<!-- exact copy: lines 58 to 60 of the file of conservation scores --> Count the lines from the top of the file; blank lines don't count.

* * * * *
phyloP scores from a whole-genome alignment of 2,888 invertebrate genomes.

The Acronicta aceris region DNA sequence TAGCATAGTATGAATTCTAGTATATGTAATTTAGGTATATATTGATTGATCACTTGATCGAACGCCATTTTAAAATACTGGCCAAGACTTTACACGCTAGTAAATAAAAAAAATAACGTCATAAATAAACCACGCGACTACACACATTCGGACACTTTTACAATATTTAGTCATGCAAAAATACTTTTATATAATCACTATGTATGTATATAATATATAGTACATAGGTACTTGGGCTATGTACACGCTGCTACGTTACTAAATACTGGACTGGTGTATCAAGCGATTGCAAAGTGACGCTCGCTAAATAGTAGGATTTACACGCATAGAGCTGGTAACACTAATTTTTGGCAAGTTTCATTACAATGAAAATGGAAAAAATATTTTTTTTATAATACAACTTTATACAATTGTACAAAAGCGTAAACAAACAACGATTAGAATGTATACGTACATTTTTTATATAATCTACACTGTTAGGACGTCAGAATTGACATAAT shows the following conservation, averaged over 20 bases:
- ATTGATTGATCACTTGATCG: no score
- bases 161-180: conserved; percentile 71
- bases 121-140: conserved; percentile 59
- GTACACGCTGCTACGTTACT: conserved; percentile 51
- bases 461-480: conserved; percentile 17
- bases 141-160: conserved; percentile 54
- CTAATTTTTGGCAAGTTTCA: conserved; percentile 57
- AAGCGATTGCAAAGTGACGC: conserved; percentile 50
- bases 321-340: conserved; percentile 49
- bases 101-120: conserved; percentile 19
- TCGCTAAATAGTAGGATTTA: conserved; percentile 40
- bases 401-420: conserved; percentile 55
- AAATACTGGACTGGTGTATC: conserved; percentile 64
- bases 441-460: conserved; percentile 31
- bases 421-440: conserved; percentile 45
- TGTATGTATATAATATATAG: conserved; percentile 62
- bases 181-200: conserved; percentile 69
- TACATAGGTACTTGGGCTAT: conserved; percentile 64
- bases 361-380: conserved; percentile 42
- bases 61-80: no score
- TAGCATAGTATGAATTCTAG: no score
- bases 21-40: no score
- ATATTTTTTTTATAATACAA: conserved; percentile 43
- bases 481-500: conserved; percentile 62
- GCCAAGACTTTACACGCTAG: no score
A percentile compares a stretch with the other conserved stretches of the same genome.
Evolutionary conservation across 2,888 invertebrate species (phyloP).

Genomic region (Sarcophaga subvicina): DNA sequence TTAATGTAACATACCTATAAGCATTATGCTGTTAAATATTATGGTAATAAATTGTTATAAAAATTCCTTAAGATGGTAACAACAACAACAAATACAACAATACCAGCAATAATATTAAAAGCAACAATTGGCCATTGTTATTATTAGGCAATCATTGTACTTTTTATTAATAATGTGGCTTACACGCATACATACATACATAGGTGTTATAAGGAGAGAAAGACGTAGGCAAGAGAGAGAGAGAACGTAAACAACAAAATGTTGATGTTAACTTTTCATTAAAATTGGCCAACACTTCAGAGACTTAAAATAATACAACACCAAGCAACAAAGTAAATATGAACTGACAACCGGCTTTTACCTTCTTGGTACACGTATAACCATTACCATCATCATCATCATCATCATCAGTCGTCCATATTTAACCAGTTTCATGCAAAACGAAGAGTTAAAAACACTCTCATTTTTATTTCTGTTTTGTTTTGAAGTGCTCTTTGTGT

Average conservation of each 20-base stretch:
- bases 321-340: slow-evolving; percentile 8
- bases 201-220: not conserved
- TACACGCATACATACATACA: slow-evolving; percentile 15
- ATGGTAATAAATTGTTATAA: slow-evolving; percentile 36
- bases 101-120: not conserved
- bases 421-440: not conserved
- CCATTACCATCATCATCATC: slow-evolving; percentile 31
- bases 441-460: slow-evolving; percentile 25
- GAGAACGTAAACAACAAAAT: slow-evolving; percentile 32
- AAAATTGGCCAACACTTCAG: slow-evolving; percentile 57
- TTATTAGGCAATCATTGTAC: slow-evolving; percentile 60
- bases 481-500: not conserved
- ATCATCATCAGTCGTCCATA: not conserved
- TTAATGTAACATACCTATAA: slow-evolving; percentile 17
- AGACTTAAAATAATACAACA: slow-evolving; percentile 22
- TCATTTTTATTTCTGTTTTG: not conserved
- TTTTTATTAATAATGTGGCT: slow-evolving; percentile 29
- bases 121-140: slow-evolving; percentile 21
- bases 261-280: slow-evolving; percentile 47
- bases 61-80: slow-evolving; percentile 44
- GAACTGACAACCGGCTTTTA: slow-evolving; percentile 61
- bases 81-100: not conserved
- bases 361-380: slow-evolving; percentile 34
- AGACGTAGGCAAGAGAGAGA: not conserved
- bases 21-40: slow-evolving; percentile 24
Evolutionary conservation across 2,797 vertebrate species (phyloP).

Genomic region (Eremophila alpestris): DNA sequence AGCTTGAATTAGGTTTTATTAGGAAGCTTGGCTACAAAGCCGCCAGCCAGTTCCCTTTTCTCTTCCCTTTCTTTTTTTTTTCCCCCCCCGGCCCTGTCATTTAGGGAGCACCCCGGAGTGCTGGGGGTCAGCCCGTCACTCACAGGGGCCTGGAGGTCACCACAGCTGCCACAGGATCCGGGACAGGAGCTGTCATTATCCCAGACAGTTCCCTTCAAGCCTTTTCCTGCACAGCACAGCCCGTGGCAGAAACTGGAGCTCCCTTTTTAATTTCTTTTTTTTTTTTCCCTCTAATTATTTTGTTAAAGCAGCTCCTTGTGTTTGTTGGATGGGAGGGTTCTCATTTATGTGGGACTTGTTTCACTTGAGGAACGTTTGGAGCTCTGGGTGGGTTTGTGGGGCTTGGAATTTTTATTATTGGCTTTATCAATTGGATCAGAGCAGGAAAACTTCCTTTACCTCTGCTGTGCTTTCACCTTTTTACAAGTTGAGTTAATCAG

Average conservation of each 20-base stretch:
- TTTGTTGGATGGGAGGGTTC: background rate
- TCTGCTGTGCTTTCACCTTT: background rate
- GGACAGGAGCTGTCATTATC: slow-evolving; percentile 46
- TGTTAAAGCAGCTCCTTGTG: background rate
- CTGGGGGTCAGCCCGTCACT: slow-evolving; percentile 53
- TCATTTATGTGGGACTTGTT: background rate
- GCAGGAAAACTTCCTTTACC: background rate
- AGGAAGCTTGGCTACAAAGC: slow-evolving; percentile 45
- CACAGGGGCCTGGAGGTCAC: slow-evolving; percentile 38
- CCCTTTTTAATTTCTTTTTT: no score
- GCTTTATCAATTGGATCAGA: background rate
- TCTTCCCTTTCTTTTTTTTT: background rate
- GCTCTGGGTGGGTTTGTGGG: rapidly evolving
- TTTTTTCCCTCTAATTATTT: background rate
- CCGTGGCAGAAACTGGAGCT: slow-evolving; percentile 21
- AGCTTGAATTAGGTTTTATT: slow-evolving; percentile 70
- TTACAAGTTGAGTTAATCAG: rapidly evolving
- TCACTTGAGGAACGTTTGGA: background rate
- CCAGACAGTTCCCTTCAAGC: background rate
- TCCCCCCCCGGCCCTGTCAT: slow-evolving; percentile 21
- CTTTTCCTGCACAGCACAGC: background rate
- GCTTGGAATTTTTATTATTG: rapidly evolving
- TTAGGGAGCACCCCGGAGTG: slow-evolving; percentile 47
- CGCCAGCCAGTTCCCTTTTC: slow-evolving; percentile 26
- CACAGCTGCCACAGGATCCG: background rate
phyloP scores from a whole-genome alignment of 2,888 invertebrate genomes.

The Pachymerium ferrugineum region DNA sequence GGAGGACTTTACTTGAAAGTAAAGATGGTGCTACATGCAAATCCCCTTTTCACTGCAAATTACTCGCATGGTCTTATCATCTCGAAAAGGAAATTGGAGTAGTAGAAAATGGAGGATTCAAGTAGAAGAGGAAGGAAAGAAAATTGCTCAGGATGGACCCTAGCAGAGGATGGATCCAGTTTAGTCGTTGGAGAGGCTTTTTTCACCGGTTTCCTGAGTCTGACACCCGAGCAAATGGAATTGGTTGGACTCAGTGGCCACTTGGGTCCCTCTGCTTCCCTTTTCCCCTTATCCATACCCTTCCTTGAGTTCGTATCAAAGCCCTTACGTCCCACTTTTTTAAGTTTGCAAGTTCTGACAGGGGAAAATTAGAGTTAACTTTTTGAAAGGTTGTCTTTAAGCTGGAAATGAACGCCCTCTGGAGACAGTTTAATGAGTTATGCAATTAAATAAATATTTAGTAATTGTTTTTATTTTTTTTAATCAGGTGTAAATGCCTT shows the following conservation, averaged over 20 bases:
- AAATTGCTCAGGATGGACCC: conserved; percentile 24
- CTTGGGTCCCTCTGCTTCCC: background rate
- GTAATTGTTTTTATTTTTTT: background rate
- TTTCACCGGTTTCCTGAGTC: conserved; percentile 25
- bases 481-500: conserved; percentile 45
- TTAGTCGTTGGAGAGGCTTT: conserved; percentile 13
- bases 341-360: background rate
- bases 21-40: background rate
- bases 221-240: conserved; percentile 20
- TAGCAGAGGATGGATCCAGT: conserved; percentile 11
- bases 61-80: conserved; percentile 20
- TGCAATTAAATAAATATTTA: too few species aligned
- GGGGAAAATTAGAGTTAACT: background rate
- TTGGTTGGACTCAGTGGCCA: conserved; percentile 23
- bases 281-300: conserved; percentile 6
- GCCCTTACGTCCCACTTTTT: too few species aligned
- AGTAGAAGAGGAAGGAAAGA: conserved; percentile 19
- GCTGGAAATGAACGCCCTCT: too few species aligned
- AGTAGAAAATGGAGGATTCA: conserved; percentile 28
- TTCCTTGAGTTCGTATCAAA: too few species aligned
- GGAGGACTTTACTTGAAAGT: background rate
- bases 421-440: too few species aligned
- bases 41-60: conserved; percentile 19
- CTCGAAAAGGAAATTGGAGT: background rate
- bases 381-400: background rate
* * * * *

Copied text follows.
Genomic region (Eremophila alpestris): DNA sequence AGCTTGAATTAGGTTTTATTAGGAAGCTTGGCTACAAAGCCGCCAGCCAGTTCCCTTTTCTCTTCCCTTTCTTTTTTTTTTCCCCCCCCGGCCCTGTCATTTAGGGAGCACCCCGGAGTGCTGGGGGTCAGCCCGTCACTCACAGGGGCCTGGAGGTCACCACAGCTGCCACAGGATCCGGGACAGGAGCTGTCATTATCCCAGACAGTTCCCTTCAAGCCTTTTCCTGCACAGCACAGCCCGTGGCAGAAACTGGAGCTCCCTTTTTAATTTCTTTTTTTTTTTTCCCTCTAATTATTTTGTTAAAGCAGCTCCTTGTGTTTGTTGGATGGGAGGGTTCTCATTTATGTGGGACTTGTTTCACTTGAGGAACGTTTGGAGCTCTGGGTGGGTTTGTGGGGCTTGGAATTTTTATTATTGGCTTTATCAATTGGATCAGAGCAGGAAAACTTCCTTTACCTCTGCTGTGCTTTCACCTTTTTACAAGTTGAGTTAATCAG

Average conservation of each 20-base stretch:
- TTTGTTGGATGGGAGGGTTC: background rate